WEBER v. SANTA BARBARA COUNTY.*
Plaintiff sued to recover taxes paid under protest. The county's demurrer was sustained without leave to amend. In affirming the judgment we confine our reasons to the single ground that the complaint fails to state a cause of action be cause it does not allege a prior demand upon the county.
Section 3819 of the Political Code provides the method for payment of taxes under protest and authorizes a suit against the county to recover. Section 4075 of the Political Code, as amended in 1931, St.1931, p. 197, provides that “All claims against any county * whether such claim be founded upon contract, express or implied, or upon any act or omission of the county or any officer or employee thereof, * shall be presented to the board of supervisors as herein provided before any suit may be brought on any such claim, and no suit shall be brought on any such claim until said claim has been presented as herein provided and rejected in whole or in part. *” (Italics ours.)
By this amendment the legislature has changed the rule of Birch v. County of Orange, 186 Cal. 736, 200 P. 647, and similar cases decided before the amendment to section 4075 and when no statute made the presentation of a demand a condition precedent to suit filed. The amended section is just as sweeping and just as explicit as the provisions of section 24 of the old County Government Act, which was construed in McCann v. Sierra County, 7 Cal. 121, and of the provisions of the Los Angeles city charter construed in Farmers' & Merchants' Bank v. City of Los Angeles, 151 Cal. 655, 91 P. 795. The code section involved in the McCann Case read: “no person shall sue a county in any case, for any demand, unless he or she shall first present his or her claim to the board *.” St.1855, p. 56, § 24. The court simply held that “in any case” meant that demands must be made in all cases, and that the court could not read an exception into the section. The charter section involved in the Farmers' Bank Case read [page 796]: “No suit shall be brought upon any claim for money or damages * until a demand for the same has been presented *.” The court there held that the language of the charter did not admit of judicial exceptions.
Following the McCann Case come People v. Supervisors, 28 Cal. 429; Alden v. Alameda County, 43 Cal. 270; Rhoda v. Alameda County, 52 Cal. 350, and Arbios v. County of San Bernardino, 110 Cal. 553, 42 P. 1080; all holding that under those provisions of the County Government Act the filing of a claim was a condition precedent. Then come Keyes v. San Francisco, 177 Cal. 313, 173 P. 475, and Birch v. Orange County, 186 Cal. 736, 200 P. 647; after the repeal of those provisions, holding that the statutes did not then require such claim to be filed. Following these cases come Rhoda v. County of Alameda, 134 Cal.App. 726, 26 P.2d 691, and Johnson v. City of Glendale, 12 Cal.App.2d 389, 55 P.2d 580, both decided after the 1931 amendment to section 4075 and both applying the rule of the early cases herein cited; and Phillips v. Huntington Beach Elementary School Dist., 8 Cal.2d 553, 66 P.2d 657, where a similar requirement in the General Statutes was recognized as jurisdictional. Upon this historical review it follows necessarily that the “rule of decision” is that stated in Spencer v. Los Angeles, 180 Cal. 103, 119, 179 P. 163, 170, as follows: “It has been decided, and must now be considered as settled, that where the charter of a city provides that demands must be presented to its council or some officer of the city for approval or rejection, and that no payments can be made nor suit be brought thereon until after such presentation and rejection, that the cause of action does not accrue until such presentation has taken place.”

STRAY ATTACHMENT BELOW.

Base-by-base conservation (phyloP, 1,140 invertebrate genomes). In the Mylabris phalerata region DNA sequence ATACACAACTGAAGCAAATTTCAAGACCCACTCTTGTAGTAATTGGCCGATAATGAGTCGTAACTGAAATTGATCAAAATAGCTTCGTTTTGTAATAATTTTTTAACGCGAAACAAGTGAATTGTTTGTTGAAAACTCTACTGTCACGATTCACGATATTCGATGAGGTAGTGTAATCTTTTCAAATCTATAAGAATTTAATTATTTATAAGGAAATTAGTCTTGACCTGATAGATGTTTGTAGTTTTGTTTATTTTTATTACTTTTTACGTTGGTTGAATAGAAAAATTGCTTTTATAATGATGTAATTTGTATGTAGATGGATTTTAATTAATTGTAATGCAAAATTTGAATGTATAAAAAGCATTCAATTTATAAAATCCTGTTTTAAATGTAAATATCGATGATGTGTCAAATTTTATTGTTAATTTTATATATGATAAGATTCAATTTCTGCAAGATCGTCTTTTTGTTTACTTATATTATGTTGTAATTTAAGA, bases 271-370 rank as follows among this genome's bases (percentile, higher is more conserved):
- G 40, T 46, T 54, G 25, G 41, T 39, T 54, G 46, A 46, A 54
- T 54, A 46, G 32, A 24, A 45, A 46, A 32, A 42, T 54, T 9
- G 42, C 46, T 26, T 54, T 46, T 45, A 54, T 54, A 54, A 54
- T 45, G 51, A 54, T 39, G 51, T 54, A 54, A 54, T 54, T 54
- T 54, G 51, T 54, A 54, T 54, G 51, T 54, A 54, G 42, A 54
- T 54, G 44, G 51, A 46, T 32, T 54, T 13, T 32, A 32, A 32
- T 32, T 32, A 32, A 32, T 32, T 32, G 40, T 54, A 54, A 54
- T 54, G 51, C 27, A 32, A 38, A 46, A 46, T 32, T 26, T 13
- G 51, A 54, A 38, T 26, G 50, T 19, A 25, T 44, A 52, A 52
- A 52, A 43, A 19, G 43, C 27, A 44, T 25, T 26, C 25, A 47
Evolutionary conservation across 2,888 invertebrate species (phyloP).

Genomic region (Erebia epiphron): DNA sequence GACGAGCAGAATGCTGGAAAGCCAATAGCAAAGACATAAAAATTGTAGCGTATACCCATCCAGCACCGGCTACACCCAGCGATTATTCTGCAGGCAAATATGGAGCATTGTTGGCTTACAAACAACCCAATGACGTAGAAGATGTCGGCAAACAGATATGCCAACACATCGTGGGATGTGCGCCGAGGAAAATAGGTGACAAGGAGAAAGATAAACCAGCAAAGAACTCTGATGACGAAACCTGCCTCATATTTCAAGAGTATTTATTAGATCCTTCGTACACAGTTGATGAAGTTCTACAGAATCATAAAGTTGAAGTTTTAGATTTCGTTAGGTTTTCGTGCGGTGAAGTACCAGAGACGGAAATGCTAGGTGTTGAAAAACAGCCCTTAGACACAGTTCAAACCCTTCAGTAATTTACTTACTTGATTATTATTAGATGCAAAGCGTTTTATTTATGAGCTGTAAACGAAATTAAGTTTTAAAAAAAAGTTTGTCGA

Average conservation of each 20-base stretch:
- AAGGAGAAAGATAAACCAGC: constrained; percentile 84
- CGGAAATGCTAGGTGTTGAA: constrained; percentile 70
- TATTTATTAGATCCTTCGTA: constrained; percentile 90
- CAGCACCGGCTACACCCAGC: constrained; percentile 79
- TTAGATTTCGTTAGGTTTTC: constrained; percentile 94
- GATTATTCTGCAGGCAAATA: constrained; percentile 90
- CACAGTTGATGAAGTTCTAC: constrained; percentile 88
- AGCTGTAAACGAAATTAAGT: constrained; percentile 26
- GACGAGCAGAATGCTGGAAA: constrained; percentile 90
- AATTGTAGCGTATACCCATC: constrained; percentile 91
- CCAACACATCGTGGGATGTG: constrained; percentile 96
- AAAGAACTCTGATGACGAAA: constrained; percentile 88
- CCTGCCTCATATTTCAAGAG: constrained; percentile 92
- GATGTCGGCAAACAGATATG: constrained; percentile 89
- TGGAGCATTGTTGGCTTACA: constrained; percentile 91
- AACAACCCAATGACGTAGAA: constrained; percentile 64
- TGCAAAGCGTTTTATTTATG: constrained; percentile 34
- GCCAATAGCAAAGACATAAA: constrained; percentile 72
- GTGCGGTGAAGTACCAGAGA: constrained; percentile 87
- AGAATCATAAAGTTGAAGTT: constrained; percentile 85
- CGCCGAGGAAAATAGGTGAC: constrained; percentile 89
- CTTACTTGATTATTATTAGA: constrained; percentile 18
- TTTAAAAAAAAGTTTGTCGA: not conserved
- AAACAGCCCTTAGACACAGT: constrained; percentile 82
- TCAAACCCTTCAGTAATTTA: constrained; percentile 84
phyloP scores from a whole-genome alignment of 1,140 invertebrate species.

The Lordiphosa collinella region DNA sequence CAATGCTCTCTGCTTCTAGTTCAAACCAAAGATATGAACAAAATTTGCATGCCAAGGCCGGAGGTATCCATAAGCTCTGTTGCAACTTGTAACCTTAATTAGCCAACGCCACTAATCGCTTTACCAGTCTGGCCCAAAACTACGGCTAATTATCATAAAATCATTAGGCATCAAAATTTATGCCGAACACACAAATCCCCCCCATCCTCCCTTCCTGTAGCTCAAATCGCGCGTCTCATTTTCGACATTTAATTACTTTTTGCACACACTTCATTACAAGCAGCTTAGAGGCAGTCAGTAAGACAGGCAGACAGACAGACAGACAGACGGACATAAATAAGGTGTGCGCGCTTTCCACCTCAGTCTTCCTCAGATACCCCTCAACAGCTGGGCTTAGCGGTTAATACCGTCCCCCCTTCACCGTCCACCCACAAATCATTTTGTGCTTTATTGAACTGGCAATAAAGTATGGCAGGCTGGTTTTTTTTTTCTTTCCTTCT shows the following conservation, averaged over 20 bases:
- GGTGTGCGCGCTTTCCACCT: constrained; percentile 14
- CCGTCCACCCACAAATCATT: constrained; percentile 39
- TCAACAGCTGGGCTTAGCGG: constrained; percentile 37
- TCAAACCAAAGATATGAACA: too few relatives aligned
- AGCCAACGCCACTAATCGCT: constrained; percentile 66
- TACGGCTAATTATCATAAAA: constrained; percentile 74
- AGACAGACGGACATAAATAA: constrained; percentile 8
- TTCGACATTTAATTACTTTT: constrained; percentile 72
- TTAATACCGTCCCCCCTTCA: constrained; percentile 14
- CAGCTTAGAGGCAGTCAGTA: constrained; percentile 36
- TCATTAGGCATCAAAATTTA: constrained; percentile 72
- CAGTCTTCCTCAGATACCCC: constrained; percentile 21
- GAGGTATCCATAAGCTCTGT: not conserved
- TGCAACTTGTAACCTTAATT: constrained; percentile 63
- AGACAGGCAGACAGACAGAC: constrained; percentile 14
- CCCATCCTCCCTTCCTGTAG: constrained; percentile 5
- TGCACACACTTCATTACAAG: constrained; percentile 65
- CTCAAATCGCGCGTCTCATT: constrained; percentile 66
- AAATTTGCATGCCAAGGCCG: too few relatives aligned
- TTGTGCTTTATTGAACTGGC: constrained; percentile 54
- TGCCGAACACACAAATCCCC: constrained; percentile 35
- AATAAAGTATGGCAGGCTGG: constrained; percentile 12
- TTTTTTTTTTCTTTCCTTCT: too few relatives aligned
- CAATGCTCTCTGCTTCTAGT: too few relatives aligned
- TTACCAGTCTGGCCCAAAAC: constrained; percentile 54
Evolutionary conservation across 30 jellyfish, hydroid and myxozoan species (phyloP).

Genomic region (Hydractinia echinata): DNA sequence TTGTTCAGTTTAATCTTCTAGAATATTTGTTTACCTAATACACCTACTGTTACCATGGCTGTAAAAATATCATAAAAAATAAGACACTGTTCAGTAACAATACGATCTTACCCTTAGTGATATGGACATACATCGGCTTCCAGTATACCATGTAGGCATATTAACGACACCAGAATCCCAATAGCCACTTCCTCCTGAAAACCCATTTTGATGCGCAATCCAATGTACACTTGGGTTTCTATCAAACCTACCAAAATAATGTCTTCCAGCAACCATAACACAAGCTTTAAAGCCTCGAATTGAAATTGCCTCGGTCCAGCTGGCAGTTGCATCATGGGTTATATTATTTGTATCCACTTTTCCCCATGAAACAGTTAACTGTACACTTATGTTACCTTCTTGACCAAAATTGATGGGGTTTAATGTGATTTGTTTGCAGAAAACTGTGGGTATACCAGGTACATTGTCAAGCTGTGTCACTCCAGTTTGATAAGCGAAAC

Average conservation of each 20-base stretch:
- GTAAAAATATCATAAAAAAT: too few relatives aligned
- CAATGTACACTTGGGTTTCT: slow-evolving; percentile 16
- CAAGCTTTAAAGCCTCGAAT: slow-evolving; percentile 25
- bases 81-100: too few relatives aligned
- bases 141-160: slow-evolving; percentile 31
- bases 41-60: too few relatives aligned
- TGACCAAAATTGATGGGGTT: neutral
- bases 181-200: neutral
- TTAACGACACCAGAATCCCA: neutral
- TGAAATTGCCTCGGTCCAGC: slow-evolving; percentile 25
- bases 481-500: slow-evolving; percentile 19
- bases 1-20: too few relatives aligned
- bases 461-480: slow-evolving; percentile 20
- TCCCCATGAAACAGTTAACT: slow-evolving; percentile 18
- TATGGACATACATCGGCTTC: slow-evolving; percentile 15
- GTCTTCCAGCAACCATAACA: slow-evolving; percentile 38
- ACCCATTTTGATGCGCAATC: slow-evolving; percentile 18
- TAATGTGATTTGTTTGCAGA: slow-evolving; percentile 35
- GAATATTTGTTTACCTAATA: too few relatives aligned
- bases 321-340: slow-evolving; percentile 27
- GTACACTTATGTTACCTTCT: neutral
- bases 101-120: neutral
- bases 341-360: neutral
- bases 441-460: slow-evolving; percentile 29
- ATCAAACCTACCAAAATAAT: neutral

The argument contra is that, since 3819 authorizes the taxpayer to sue the county to recover taxes paid under protest, this should be treated as a complete declaration of his rights, unlimited by any other statutory restrictions. But it is common in municipal charters to provide simply that the city “may sue and be sued”. Suits against cities and other public corporations for certain classes of torts are permitted by the general statute—Deering's Gen.Laws, Act 5149, and by section 400 of the Vehicle Code, St.1935, p. 153. It would be as reasonable to say that these statutes are not governed by other statutory and charter restrictions relating generally to suits against these public corporations.
In the final analysis the question resolves itself into the simple one of the powers of the legislative and the judicial departments—whether the latter may substitute its views as to what would appear the more reasonable mode of procedure. When a statute in clear terms provides that “no suit shall be filed” unless a claim has been first presented, the courts may not, under the guise of judicial construction, or judicial interpretation, declare that the statute means that “some suits” may be filed without prior claim, though it may appear to judicial minds that that would be a more reasonable mode of procedure. Plain words used in a statute employed according to their common and accepted meaning do not call for judicial construction, and when the express declarations of the legislative body are nullified by what is termed “interpretation” it becomes judicial legislation, rather than judicial construction.
The judgment is affirmed.
NOURSE, Presiding Justice.
We concur: STURTEVANT, J.; SPENCE, J.